Figure 1
Figure 1 Legends for micrographs. A: Microscopic enteritis (ME), normal villi with pathological increase of T lymphocytes, HE × 10; B: ME with immunohistochemistry for CD3 × 10; C: ME; evident pathological number of T lymphocytes in the superficial epithelium of villi. CD3 immunohistochemistry × 40; D: This diagram is representative of the phases of ME, in addition to the Marsh I ("infiltrated") and Marsh II ("infiltrated-hyperplastic") lesions, it is important to note that a histologically normal-appearing mucosa is a part of the ME spectrum, and that its underlying pathological connotations should therefore not be overlooked nor ignored.

A contentious point in the histological characterisation of small bowel mucosa is the quantitation of intraepithelial lymphocytosis (IEL). The normal duodenal IEL[20,21] count remains contentious, with figures ranging from 11-25 IELs/100 enterocytes[22-25]. Marsh used a computerised method to enumerate absolute values for IEL, against an invariant structure, the muscularis mucosae. He showed that the Ferguson technique (IEL/100 Enterocytes) grossly over-estimates IEL “counts” by a factor of 2[23,26].

Moreover, he asserted that the IEL population is a graded characteristic (like height, weight, blood pressure, acid secretion etc.) and therefore cannot be separated as “normal” or increased: in other words, there is no biphasic IEL population discernible, and the imposition of arbitrary “IEL cutoff norms” by various pathologists does not make sense and is therefore inappropriate. Whether the IEL population is abnormal is dependent on measurable changes following the appropriate treatment for the underlying disease. Finally, Marsh recognised that the IEL population is non-normally distributed, and therefore should be normalised by log-transformation. Even so his distributions of IEL counts for controls and coeliac disease overlapped. These factors complicate the histological analysis of ME, and ultimately need to be addressed.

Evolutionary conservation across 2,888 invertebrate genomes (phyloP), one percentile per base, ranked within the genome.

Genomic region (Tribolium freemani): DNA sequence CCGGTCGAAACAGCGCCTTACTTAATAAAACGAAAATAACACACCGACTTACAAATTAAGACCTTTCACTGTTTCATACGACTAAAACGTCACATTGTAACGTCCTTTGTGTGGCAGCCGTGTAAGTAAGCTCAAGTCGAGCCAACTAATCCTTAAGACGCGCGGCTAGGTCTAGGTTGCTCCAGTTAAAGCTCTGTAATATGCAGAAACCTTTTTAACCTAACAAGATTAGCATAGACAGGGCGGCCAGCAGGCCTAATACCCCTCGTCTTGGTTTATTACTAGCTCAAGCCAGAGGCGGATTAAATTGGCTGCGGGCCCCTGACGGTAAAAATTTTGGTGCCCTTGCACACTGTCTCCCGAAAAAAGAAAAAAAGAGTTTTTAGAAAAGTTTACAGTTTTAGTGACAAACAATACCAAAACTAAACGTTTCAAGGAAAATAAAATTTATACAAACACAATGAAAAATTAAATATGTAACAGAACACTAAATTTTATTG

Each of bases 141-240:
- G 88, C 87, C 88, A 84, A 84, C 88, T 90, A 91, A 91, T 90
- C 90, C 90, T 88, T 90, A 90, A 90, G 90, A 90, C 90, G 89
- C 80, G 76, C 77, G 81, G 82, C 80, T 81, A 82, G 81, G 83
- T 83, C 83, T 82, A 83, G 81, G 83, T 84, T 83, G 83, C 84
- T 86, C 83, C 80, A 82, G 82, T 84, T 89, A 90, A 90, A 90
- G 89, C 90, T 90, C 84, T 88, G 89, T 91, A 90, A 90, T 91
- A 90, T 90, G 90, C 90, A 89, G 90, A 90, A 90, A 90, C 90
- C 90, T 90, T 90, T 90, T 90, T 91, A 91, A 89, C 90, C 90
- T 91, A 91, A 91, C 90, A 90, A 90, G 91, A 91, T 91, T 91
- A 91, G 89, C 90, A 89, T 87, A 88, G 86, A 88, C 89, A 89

The clinical significance of ME, although not fully determined, is increasingly being understood particularly in Crohn’s disease (CD) where the majority of research has been focused. Recent studies have reported severe weight loss unrelated to the severity of duodenal mucosal damages[7,27]. Despite growing interest and understanding of ME, there is little guidance for clinicians faced with interpreting pathology reports. To encourage targeted therapy against specific symptoms, a consensus on key aspects of ME is proposed. This work was undertaken in recognition of an increasing need to characterize disorders with microscopic and submicroscopic presentations. To date, these have either been categorized as “functional” (clinical) or “non-specific” (histological), making it difficult to assess their clinical relevance. The consensus working party reviewed statements regarding the aetiology, diagnosis and symptoms associated with ME and to proposed an algorithm for its investigation and treatment.